Dr. Rose Pesce-Rodriguez, research chemist in ARL's Energetic Materials Science Branch and ARL fellow, received the STEM Advocate of the 2nd Quarter, 2017 Award for her work through various programs, including Chemistry in the Library, U.S. Army Education Outreach Programs and ARL's Summer Intern Program/Symposium.

Pesce-Rodriguez demonstrated exemplary support for STEM education and outreach across the DOD. Her involvement in STEM education and outreach in has made a significant impact on students across Howard County, Maryland, among other school districts throughout the region.

The Under Secretary of Defense for Acquisition, Technology and Logistics James MacStravic, awarded the Applied Research for the Advancement of S&T Priorities grant to the Defense Optical Channel Program, a collaborative effort between ARL, the Naval Research Laboratory, the Air Force Research Laboratory and the Army Space and Missile Defense Command.

The $45 million award is aimed at projects oriented towards the design, development and improvement of prototypes as well as new processes which may translate promising research and solutions into solving high priority military needs.

ARL technology displays highlighted the 2017 Lab Day theme, "DOD Labs and Warfare Centers: Solving problems today, designing solutions for tomorrow."

Showcasing advancements in autonomy and protection technologies, the ARL displays included: Soldier Weapon Exoskeleton; Research and Development for Medical Simulation and Training; Warrior Injury Assessment Manikin and Micro-Autonomous Systems Technology.

One of the most popular exhibits of the event was the Autonomous Systems Manned/Unmanned Teaming. Dr. Stuart Young of ARL's Computational and Information Sciences Directorate discussed the challenges facing the technology which is focused on transitioning robots from tools to robots as teammates.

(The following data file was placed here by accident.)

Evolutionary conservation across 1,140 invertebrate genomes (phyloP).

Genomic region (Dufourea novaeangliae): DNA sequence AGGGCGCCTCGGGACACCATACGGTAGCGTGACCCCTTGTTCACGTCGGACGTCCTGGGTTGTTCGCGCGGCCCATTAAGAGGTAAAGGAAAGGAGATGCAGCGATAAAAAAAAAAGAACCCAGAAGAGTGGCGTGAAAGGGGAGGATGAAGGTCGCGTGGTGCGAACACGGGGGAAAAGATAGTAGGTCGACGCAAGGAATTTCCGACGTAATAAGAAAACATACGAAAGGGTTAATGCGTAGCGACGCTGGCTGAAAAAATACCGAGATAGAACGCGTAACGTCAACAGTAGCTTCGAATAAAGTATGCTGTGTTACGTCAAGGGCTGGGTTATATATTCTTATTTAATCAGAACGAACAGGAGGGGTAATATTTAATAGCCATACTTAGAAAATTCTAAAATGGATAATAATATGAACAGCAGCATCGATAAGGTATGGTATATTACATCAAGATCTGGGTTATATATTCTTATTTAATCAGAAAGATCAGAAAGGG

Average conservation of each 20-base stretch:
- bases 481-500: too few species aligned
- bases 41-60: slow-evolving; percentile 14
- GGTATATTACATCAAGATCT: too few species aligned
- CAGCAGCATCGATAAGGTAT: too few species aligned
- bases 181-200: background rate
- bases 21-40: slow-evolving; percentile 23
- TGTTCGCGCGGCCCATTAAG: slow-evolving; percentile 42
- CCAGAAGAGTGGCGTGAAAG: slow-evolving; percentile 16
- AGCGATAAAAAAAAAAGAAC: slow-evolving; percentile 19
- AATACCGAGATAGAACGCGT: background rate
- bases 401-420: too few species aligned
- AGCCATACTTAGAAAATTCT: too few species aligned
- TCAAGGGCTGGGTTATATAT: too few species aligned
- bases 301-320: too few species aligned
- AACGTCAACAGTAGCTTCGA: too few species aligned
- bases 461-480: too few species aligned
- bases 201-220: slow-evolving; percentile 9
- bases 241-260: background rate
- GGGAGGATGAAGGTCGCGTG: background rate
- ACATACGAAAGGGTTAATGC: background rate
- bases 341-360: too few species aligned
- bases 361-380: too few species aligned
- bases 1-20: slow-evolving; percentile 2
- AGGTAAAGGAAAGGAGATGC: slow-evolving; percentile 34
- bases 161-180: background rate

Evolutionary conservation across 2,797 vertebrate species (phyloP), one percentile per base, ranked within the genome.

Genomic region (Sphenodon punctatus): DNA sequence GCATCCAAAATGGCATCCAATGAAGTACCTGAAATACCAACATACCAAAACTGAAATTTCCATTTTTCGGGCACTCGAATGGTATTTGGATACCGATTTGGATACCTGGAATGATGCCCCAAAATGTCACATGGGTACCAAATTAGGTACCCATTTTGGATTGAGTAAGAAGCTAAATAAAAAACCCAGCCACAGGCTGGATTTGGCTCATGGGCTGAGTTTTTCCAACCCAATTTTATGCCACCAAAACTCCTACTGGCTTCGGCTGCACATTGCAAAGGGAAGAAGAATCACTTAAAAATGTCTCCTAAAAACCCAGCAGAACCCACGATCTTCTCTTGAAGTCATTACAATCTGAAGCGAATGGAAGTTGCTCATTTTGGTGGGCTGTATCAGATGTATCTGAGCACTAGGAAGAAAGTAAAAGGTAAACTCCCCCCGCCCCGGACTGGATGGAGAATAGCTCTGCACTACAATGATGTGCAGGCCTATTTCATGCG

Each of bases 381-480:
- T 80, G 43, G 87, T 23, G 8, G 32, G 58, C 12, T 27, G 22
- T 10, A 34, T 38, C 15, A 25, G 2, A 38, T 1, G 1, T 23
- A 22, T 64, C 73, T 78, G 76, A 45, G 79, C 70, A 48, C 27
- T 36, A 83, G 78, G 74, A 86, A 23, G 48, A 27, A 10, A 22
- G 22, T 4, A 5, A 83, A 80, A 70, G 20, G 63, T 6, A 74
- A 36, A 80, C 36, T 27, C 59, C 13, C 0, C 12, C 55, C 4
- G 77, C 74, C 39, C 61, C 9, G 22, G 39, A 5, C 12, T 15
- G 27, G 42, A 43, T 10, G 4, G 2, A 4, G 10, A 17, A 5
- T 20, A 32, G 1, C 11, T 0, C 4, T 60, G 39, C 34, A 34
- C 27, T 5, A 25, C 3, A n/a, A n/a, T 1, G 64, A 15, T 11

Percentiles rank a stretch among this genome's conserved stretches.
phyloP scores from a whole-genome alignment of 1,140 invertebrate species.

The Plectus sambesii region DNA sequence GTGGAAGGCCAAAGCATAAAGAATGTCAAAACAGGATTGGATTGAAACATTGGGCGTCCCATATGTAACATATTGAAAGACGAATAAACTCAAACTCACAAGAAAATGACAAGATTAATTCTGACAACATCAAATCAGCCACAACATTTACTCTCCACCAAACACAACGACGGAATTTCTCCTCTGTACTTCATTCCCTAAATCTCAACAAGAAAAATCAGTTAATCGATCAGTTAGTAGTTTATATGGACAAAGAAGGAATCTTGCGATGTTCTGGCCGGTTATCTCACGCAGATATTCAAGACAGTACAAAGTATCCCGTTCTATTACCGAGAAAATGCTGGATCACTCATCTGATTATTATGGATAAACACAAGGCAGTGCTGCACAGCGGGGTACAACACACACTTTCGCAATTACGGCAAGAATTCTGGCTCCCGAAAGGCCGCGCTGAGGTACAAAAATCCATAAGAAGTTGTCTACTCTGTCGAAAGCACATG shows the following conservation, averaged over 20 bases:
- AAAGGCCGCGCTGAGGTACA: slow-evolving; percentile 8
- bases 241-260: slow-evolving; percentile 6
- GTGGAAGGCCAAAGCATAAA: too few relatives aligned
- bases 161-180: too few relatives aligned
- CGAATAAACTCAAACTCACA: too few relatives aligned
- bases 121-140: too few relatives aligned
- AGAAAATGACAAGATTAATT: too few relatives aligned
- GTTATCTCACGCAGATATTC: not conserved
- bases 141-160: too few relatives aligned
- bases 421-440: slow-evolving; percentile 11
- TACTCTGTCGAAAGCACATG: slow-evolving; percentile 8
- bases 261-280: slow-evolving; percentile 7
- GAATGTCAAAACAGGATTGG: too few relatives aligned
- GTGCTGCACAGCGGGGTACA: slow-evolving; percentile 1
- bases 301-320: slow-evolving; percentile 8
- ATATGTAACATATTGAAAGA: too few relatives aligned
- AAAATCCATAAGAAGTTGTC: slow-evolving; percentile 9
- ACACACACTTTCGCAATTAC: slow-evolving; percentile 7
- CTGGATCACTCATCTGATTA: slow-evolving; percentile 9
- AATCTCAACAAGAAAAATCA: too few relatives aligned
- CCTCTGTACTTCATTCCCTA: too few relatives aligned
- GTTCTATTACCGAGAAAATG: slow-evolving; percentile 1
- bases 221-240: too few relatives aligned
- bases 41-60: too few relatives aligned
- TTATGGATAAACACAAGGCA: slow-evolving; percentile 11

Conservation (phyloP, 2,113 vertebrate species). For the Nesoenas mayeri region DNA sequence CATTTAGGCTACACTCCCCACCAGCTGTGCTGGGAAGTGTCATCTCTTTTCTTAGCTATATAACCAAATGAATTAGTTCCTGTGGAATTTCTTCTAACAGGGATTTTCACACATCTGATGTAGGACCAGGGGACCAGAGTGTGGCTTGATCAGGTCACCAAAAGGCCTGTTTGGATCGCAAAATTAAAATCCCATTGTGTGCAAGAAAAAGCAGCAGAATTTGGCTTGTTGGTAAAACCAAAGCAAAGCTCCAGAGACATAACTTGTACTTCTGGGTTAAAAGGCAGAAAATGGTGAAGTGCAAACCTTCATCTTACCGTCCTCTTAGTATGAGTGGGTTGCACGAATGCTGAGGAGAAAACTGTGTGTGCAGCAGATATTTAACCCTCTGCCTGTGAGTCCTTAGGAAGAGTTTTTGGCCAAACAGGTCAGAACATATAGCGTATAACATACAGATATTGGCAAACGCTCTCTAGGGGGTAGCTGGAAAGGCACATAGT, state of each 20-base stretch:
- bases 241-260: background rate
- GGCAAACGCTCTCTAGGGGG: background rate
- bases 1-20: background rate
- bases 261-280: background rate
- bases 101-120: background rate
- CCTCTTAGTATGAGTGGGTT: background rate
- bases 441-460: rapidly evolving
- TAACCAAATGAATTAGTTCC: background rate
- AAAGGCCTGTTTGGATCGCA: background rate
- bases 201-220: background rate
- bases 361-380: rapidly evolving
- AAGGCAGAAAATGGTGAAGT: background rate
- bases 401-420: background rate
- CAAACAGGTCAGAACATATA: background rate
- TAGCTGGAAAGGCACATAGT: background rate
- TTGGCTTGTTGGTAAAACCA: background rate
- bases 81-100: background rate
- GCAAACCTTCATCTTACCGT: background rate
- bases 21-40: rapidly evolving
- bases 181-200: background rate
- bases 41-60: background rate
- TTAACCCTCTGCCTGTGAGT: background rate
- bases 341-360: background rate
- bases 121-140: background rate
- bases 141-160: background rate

"One of the things we have to do as part of that effort is to get robots that can operate in complex environments that Soldiers and military personnel have to go into. One of the unique challenges is to be able to manipulate the environment called bi-manual manipulation. Another unique challenge is unlike industry where they work with familiar objects and within locations that they know, we have to manipulate unknown objects in the unknown world," Young said.

The DOD held its first Lab Day in 2015. The event was created as an opportunity for the Armed Forces S&T communities to highlight and display the groundbreaking work developed throughout DOD. The audience included members of Congress, military and civilian S&T leadership, STEM high-school students, members of the media and special guests.

Did you know?

The Computer

The Ballistics Research Laboratory, a predecessor organization to ARL, invented and developed the first multipurpose, electronic, programmable computer in conjunction with the University of Pennsylvania Moore School of Engineering. The ENIAC (Electronic Numerical Integrator And Calculator) was developed at the end of WWII originally to speed the calculation of artillery firing tables, but it became the progenitor of all the computers that we use today, from mainframes to laptops.